According to IBM, the concept is to make the screen more abundant by employing a set of slides that create a storage slot within the case. The case is capable of recognizing the display size when the users open up additional panels. However, the main emphasis of the concept is to expand the watch display to tablet size, but IBM also focuses on helping people to increase watch display to smartphone mode.

At present, IBM is focusing on quantum computing, consulting, and artificial intelligence (AI) rather than the foldable smart gadget. Moreover, the concept seems implausible today but could be possible with display technology advancements. Hence, no one can predict when the giant will pull such a smart device out of its technological hat. For more visit: https://www.trademarkmaldives.com/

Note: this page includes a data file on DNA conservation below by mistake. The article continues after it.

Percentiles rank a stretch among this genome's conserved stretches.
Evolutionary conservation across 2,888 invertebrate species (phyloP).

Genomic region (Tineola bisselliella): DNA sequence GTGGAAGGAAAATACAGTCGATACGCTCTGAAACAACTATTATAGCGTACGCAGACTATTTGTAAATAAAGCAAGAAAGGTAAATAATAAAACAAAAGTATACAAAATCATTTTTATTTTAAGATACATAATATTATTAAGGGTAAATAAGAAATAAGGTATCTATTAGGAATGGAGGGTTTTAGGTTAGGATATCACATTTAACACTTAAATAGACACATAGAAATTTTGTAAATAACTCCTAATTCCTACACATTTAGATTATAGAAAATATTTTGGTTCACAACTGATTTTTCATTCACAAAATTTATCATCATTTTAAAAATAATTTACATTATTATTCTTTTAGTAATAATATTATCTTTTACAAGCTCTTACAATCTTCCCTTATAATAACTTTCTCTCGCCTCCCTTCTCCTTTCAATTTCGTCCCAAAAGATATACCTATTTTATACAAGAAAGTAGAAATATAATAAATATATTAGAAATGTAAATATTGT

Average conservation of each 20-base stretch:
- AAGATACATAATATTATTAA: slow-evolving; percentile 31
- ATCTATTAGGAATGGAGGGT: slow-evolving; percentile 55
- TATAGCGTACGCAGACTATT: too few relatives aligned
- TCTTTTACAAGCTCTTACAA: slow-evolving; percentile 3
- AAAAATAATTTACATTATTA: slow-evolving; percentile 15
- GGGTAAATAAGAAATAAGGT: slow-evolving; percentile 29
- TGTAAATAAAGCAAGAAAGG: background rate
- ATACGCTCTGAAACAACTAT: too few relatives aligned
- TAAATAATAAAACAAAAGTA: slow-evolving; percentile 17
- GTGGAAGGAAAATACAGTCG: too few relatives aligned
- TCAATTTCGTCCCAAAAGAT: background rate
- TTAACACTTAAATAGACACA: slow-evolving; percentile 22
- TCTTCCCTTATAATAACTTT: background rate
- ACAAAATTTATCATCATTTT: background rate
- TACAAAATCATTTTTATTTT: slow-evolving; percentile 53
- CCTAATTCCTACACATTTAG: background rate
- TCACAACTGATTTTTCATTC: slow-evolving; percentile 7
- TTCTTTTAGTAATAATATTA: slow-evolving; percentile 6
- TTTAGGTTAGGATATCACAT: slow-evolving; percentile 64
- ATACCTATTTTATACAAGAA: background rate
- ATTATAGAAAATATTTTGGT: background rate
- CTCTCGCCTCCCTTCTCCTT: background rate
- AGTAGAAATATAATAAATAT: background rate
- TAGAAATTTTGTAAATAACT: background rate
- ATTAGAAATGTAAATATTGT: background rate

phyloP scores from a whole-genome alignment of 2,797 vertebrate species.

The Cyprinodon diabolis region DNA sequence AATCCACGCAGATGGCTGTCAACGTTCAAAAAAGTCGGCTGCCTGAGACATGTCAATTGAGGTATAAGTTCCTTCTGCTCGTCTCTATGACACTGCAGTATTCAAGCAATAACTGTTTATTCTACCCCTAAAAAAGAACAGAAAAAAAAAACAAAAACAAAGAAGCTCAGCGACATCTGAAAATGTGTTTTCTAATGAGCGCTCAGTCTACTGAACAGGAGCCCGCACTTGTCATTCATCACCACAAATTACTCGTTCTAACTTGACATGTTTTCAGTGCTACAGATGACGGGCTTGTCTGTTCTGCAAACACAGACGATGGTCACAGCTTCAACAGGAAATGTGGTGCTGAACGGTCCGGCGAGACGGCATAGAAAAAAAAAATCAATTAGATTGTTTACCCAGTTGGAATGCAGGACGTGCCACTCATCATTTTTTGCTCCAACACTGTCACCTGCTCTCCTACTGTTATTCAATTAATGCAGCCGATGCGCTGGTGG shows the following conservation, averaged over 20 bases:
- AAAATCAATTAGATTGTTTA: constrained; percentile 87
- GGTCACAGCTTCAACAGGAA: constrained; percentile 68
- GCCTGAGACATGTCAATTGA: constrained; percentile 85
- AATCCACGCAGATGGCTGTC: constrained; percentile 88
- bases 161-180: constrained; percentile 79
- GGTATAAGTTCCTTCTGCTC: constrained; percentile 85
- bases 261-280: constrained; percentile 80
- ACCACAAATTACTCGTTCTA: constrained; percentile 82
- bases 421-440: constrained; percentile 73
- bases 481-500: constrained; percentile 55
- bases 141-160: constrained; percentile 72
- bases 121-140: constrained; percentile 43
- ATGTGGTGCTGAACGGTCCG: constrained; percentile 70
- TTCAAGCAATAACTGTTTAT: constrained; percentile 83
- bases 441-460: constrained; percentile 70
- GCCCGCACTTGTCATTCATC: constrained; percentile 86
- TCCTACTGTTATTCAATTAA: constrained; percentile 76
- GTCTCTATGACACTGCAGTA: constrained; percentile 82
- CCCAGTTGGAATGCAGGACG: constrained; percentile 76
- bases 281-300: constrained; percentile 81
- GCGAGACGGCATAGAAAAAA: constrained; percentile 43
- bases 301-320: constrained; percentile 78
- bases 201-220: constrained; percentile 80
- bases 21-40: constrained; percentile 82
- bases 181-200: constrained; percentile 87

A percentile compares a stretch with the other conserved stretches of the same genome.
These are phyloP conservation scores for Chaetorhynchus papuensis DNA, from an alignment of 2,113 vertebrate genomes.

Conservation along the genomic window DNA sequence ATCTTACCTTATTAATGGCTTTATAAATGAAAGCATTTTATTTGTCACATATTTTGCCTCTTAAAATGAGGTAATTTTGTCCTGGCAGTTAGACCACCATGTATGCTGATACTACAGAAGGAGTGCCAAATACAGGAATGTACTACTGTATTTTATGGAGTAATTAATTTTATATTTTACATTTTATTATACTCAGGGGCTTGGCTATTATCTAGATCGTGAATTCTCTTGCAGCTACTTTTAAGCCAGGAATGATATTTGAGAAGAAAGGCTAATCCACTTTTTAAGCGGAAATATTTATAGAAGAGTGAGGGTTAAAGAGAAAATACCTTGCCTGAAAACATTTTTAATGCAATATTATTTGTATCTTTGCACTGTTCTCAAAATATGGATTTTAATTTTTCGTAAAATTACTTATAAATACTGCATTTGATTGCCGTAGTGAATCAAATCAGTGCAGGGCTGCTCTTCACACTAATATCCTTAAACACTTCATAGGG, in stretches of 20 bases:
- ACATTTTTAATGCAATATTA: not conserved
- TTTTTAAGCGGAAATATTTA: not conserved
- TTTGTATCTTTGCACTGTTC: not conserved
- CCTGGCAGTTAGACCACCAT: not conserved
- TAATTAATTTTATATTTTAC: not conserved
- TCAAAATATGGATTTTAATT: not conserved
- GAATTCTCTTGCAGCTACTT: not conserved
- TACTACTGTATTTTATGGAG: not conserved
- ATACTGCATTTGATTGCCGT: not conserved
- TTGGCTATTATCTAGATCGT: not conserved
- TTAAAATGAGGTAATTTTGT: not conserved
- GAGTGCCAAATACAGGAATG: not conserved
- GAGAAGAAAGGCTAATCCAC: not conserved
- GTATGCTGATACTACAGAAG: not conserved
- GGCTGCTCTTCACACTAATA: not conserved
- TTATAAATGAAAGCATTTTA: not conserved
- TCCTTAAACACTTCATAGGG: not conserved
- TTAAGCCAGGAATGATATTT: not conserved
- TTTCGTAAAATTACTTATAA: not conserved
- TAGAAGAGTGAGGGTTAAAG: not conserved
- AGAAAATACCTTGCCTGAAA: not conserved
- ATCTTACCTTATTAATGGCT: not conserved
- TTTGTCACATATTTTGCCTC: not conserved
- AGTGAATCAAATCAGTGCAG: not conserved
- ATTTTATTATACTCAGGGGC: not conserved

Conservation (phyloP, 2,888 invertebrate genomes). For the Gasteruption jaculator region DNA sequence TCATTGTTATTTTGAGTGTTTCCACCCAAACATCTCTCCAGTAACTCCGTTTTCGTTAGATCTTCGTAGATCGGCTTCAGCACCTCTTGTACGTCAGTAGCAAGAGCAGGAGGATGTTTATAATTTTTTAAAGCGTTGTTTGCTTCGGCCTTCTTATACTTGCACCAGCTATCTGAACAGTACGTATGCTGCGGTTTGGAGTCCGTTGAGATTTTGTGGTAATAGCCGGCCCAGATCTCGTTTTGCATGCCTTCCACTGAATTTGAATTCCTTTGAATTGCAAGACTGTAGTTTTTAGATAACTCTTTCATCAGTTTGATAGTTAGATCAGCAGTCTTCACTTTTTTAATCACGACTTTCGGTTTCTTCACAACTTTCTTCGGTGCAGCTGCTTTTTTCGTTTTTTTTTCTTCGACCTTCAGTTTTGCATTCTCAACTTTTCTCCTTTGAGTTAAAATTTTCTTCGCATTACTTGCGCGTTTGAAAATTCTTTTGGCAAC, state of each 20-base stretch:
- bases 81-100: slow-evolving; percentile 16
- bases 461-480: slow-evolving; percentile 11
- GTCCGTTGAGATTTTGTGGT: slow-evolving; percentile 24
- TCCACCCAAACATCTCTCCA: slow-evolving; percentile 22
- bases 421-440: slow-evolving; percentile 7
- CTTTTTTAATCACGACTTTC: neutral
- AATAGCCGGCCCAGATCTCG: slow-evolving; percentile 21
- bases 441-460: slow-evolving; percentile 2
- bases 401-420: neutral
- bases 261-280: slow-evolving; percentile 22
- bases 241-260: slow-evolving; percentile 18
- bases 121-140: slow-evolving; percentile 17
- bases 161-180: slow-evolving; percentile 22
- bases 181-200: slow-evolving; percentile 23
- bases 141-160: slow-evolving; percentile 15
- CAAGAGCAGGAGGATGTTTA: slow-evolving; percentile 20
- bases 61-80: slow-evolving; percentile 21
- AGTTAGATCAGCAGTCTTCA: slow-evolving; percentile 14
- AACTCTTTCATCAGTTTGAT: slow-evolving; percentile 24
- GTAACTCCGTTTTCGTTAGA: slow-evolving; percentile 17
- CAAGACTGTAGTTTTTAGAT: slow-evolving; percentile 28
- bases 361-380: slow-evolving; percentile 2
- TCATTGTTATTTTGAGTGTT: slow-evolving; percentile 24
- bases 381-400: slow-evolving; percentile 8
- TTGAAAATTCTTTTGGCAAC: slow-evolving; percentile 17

Prime Inc. files a case against Amazon alleging Trademark Infringement

trademark infringement

Prime Inc. filed a trademark infringement case against Amazon in the US Federal Court situated in Missouri’s Western District. Located in Springfield, Missouri, the trucking troop claimed that the e-commerce giant is creating confusion by using the word prime on its shipping trucks.

In the application, Prime Inc. contends that it suffered a lot due to the past and present unfair competition and trademark infringement by Amazon, thus entitled to get more than three times of its profits or losses.

Prime Inc. further alleged that it informed Amazon regarding the unlawful infringement two years ago, through written notifications and proceedings at Trademark Trial and Appeal Board. It added that Amazon still continued to use one or other accused marks on its shipping trucks and moving trailers in commerce. The plaintiff also asserted that the trademark infringement by Amazon is wilful, malicious, and intentional.